CHAMPAGNE, an ancient province of the kingdom of France, bounded N. by Liége and Luxemburg; E. by Lorraine; S. by Burgundy; and W. by Picardy and Isle de France. It now forms the departments of Ardennes, Marne, Aube and Haute Marne, with part of Aisne, Seine-et-Marne, Yonne and Meuse. Its name—in Latin Campania, “country of plains”—is derived from the immense plains near Reims, Châlons and Troyes. It was constituted towards the end of the middle ages by joining to the countship of Champagne the ecclesiastical duchies of Reims and Langres, together with the ecclesiastical countship of Châlons. Documents of the 12th and 13th centuries make it possible to determine the territorial configuration of the countship of Champagne with greater accuracy than in the case of any other fief of the crown of France. Formed at random by the acquisitions of the counts of the houses of Vermandois and Blois, Champagne reckoned among its dependencies, from 1152 to 1234, the countship of Blois and Chartres, of which Touraine was a fief, the countship of Sancerre, and various scattered fiefs in the Bourbonnais and in Burgundy. Officially called the “countship of Champagne and Brie” since 1217, this state was formed by the union of the countships of Troyes and Meaux, to which the greater part of the districts embraced in the country known, since the beginning of the middle ages, by the name of Champagne and Brie came in course of time to be attached. Placed under the authority of a single count in 960, the countships of Troyes and Meaux were not again separated after 1125. For the counts of Troyes before the 11th century see Troyes. We confine ourselves here to the counts of Champagne of the house of Blois.
About 1020 Eudes or Odo I. (Odo II., count of Blois) became count of Champagne. He disputed the kingdom of Burgundy with the emperor Conrad, and died in 1037, in a battle near Bar-le-Duc. In 1037 he was succeeded by his younger son, Stephen II. About 1050 Odo II., son of Stephen II., became count. This prince, guilty of murder, found refuge in Normandy, where he received the castle of Aumale. He took part in 1066 in the conquest of England, and became earl of Holderness. About 1063 Theobald (Thibaud) I., count of Blois and Meaux, eldest son of Odo I., became count of Champagne. In 1077 he seized the countships of Vitry and Bar-sur-Aube, left vacant by Simon of Valois, who had retired to a monastery. In 1089 Odo III., second son of Theobald II., became count, and was succeeded about 1093 by his younger brother, Hugh, who became a templar in 1125, and gave up the countship to his suzerain, the count of Blois. In 1125 the countship of Champagne passed to Theobald II. the Great, already count of Blois and Meaux, and one of the most powerful French barons of his time. He was related to the royal house of England, and incurred the displeasure of the king of France, who in 1142 invaded Champagne and burnt the town of Vitry. After Theobald the Great the countship of Blois ceased to be the dominant fief of his house and became the appanage of a younger branch. In 1152 Henry the Liberal, eldest son of Theobald II., became count of Champagne; he married Mary, daughter of Louis VII. of France, and went to the crusade in 1178. He was taken prisoner by the Turks, recovered his liberty through the good offices of the emperor of the East, and died a few days after his return to Champagne. In 1181 his eldest son, Henry II., succeeded him under the tutelage of Mary of France. In 1190 he went to the Holy Land, and became king of Jerusalem in 1192 by his marriage with Isabelle, widow of the marquis of Montferrat. He died in 1197 in his town of Acre from the results of an accident. In 1197 Theobald III., younger son of Henry I., became count, and was succeeded in 1201 by Theobald IV., “le Chansonnier” (the singer), who was the son of Theobald III. and Blanche of Navarre, and was born some days after the death of his father. From 1201 to 1222 he remained under the tutelage of his mother, who governed Champagne with great sagacity. The reign of this prince was singularly eventful. The two daughters of count Henry II. successively claimed the countship, so that Theobald had to combat the claims of Philippa, wife of Erard of Brienne, seigneur of Rameru, from 1216 to 1222, and those of Alix, queen dowager of Cyprus, in 1233 and 1234. In 1226 he followed king Louis VII. to the siege of Avignon, and after the death of that monarch played a prominent part during the reign of St Louis. At first leagued with the malcontent barons, he allowed himself to be gained over by the queen-mother, and thus came into collision with his old allies. He became king of Navarre in 1234 by the death of his maternal uncle, Sancho VII. but by the onerous treaty which he concluded in that year with the queen of Cyprus he was compelled to cede to the king, in return for a large sum of money, the overlordship of the countships of Blois, Chartres and Sancerre, and the viscounty of Châteaudun. In 1239 and 1240 he took part in an expedition to the Holy Land, probably accompanied St Louis in 1242 in the campaign of Saintonge against the English, and died on the 14th of July 1254 at Pampeluna. If the author of the Grandes chroniques de France can be believed, Theobald IV. conceived a passion for Queen Blanche, the mother of St Louis,—a passion which she returned, and which explains the changes in his policy; but this opinion apparently must be relegated to the category of historical fables. The witty and courtly songs he composed place him in the front rank of the poets of that class, in which he showed somewhat more originality than his rivals. In 1254 Theobald V. the Young, eldest son of Theobald IV. and, like his father, king of Navarre, became count of Champagne. He married Isabelle of France, daughter of St Louis, and followed his father-in-law to Tunis to the crusade, dying on his return. In 1270 he was succeeded by Henry III. the Fat, king of Navarre. Henry was succeeded in 1274 by his only daughter, Joan of Navarre, under the tutelage of her mother, Blanche of Artois, and afterwards of Edmund, earl of Lancaster, her mother’s second husband. In 1284 she married the heir-presumptive to the throne of France, Philip the Fair, to whom she brought the countship of Champagne as well as the kingdom of Navarre. She became queen of France in 1285, and died on the 4th of April 1305, when her eldest son by King Philip, Louis Hutin, became count of Champagne. He was the last independent count of the province, which became attached to the French crown on his accession to the throne of France in 1314.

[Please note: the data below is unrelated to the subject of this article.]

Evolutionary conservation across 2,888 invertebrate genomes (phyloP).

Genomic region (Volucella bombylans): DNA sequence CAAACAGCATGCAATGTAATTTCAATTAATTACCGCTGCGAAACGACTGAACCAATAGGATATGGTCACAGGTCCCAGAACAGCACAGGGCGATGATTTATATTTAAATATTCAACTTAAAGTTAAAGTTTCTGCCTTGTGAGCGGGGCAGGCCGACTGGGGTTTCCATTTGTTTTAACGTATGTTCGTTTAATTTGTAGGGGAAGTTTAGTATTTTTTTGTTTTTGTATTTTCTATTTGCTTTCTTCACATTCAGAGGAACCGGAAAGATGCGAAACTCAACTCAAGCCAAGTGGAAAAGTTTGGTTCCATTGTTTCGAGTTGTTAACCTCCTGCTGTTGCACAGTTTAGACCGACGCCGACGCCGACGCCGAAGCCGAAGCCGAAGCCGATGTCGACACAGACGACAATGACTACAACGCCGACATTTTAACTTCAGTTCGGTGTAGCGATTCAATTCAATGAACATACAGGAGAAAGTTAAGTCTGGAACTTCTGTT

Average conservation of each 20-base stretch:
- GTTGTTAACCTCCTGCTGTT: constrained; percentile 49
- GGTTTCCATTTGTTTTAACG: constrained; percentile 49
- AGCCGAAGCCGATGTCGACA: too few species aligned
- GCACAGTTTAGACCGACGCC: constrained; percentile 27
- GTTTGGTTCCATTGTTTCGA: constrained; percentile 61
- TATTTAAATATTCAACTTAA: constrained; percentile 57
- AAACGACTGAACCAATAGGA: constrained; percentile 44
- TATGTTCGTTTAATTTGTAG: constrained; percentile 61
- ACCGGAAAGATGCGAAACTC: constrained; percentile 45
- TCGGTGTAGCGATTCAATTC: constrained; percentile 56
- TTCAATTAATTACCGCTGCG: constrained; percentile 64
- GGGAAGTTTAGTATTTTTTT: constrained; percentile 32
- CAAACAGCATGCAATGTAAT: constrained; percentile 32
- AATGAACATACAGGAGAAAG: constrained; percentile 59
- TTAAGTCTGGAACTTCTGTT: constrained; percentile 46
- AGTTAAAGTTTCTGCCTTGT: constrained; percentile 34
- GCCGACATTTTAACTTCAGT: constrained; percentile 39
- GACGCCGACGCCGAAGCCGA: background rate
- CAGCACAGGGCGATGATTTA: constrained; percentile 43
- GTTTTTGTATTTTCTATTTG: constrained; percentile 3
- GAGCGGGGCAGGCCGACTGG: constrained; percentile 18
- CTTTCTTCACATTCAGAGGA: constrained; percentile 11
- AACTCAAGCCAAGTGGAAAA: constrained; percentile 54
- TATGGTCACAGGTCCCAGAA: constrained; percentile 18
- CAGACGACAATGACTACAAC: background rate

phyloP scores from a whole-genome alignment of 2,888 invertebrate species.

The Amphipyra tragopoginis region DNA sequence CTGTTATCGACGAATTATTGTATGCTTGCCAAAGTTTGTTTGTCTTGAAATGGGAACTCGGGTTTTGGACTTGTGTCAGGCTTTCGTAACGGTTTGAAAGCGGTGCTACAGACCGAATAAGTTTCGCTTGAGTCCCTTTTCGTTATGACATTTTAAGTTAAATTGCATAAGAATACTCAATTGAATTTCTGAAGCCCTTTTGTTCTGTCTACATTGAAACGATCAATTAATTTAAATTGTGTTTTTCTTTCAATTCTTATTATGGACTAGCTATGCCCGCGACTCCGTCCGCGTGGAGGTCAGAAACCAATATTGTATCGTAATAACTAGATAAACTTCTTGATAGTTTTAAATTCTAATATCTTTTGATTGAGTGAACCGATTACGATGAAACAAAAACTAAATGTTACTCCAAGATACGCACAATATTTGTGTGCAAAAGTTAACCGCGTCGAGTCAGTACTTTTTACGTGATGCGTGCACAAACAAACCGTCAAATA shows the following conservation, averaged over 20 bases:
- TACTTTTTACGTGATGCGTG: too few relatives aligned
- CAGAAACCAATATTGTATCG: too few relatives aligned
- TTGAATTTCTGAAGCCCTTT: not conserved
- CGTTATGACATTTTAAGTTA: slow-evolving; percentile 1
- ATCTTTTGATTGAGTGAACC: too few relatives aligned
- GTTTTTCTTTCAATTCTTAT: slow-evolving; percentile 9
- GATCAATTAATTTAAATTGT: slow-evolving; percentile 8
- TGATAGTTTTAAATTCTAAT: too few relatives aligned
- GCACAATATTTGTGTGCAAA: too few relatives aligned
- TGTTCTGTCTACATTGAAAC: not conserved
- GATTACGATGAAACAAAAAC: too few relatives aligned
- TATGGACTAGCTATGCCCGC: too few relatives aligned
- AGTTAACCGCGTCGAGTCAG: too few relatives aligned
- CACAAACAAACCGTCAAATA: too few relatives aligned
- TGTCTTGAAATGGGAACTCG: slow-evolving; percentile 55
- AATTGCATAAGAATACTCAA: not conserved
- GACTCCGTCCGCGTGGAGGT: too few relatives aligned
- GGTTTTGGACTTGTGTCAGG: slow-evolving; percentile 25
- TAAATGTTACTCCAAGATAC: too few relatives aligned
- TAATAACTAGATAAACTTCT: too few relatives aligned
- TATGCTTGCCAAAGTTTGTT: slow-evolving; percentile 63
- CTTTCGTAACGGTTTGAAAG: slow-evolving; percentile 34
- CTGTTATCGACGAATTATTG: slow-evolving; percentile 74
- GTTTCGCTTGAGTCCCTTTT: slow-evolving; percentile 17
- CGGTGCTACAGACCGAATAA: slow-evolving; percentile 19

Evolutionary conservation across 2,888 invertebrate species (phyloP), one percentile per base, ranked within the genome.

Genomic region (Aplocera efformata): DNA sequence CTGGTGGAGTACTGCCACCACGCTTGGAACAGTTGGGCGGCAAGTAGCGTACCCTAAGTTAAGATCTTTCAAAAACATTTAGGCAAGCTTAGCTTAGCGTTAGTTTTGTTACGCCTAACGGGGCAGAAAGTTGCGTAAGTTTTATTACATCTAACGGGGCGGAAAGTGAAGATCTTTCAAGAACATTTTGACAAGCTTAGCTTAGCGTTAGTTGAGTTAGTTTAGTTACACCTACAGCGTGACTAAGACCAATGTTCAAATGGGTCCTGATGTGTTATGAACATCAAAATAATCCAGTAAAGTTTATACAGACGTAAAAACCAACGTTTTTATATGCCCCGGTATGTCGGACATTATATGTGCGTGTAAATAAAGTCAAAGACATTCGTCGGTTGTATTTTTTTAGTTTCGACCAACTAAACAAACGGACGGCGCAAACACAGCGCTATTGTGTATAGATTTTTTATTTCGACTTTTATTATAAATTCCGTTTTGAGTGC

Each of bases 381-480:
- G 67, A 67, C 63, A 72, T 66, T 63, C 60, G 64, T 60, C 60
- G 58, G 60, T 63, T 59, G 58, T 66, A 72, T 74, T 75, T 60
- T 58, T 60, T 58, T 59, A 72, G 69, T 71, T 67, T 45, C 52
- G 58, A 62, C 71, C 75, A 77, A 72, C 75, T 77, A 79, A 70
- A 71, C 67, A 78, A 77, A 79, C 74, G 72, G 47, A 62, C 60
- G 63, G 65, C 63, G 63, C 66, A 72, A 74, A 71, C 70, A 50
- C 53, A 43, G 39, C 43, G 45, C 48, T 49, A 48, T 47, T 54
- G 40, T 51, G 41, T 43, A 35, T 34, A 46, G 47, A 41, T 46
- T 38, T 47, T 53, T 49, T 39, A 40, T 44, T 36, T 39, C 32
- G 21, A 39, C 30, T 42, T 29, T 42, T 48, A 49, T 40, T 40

The celebrated fairs of Champagne, which flourished in the 12th and 13th centuries, were attended by merchants from all parts of civilized Europe. They were six in number: two at Troyes, two at Provins, one at Lagny-sur-Marne, and one at Bar-sur-Aube. They formed a kind of continuous market, divided into six periods, and passed in turn from Lagny to Bar, from Bar to Provins, from Provins to Troyes, from Troyes to Provins and from Provins to Troyes, to complete the year. It was, in fact, a perpetual fair, which had at once unity and variety, offering to the different parts of the countship the means of selling successively the special productions of their soil or their industry, and of procuring in exchange riches and comforts. These fairs had special legislation; and special magistrates, called “masters of the fairs,” had control of the police.
For the wine “champagne” see Wine.
Authorities.—H. d’Arbois de Jubainville, Histoire des ducs et des comtes de Champagne (1859–1866); A. Longnon, Documents relatifs au comté de Champagne et de Brie (1901 seq.; vol. i. with map); F. Bourquelot, Études sur les foires de Champagne (1865). (A. Lo.)